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Feeling The Empty Nest Feeling

My children are 20, 18 and 17. They still live with me. By that I mean they are here, but they aren’t really here because they have big lives of their own, as they should. I know my

situation is going to change soon, and I’m feeling all the feelings.

I’m really proud of them

My oldest is saving for a place, my middle child is going to school and talking about moving in with a friend, and my youngest is graduating high school a year early and has plans to

take off for Hawaii to join an organic farming program.

I’m so deeply proud of each of them of course. They’re choosing their own paths and following their dreams. And I know things are happening how they should – they’re independent and don’t need me for much and half the time I’m not even sure where they are,

but I still feel off. Like, really off. So, while I’m happy for them, I’m feeling a bunch of other emotions.

I’m lonely

As a single mom, I eat a lot of meals alone these days. My house is quiet, and no one needs me to make them food or bring them to the doctor. I still do these things when my kids let me

because it doesn’t feel right to go from being needed for everything to having a little too much free time on my hands. My friends who are partnered and are facing an empty nest have these same feelings though.

I feel unsettled

My kids growing up was a slow progression. But that didn’t prepare me enough.

I’m on the cusp of having an empty nest, clinging to every second I can get with my kids like my life depends on it which drives them crazy. They don’t want to check in with me or spend much time with me and it drives them crazy every time I tear up when one of them talks about moving out.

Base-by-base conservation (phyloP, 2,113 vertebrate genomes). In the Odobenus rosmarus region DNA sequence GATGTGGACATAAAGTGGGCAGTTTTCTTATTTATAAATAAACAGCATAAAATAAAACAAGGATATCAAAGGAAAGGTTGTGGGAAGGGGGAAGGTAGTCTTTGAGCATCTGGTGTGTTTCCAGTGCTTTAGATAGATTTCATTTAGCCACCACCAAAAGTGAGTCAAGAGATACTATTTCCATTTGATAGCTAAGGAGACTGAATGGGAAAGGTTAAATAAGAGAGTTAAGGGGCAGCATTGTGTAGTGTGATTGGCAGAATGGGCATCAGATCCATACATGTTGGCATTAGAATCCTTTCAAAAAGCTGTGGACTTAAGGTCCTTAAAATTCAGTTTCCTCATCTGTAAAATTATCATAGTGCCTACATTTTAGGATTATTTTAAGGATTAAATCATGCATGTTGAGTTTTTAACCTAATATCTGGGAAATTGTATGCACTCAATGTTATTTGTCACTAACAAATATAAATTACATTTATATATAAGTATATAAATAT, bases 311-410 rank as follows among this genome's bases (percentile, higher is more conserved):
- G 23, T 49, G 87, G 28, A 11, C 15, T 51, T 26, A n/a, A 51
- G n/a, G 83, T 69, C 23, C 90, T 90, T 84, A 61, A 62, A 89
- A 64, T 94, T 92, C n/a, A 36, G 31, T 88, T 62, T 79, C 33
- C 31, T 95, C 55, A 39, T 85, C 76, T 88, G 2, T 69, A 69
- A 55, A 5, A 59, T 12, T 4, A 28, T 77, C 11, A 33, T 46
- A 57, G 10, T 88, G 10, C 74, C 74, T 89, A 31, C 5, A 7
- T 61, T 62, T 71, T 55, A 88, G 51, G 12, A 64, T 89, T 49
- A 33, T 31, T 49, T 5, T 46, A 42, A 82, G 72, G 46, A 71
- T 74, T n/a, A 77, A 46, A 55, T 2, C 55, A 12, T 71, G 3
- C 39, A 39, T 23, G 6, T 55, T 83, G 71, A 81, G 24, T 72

It’s painful

No one told me I would feel physical pain thinking about my kids not living here. I didn’t know it would feel this unnatural. It’s as if I don’t know where to channel how unready I am.

My brain is telling me to let go, to sit back and marvel at the fact my kids are happy and independent and I can take off to Florida for a long weekend if I want.

My heart hasn’t caught up though. I hate having to fake my way through this I know, for all of our sake, I need to pull it together. I’ve spent the past few months crying and telling them how much I’m going to miss them when they go.

I have to talk about it

A few weeks ago I was getting my hair done and talking to my hairdresser about this. It’s a safe place to vent and cry and avoid my kids’ eye rolls because they’ve had it with me at this point. She told me she’d had so many women sit in her chair, women just like me who are in tears and think their world is ending because their kids are moving out and they don’t

know what they’re going to do with themselves.

Then she said, “And you know what? They come back a few months later with new life inside of them. They’re living their best life and are actually a little annoyed when their kids come home and clear out the fridge and do their laundry and mess up their house.” Right now, I can’t quite imagine feeling that way, but it made me feel so much better.

Then I remembered how I felt when I had my first child. How hard it was, how I missed the days when I was all I had to think about, and I wasn’t sure if I’d adjust.

But I did.

I’ll adjust to this too. And the first thing I’ll do is book a vacation, just for me, to speed the process along a bit.


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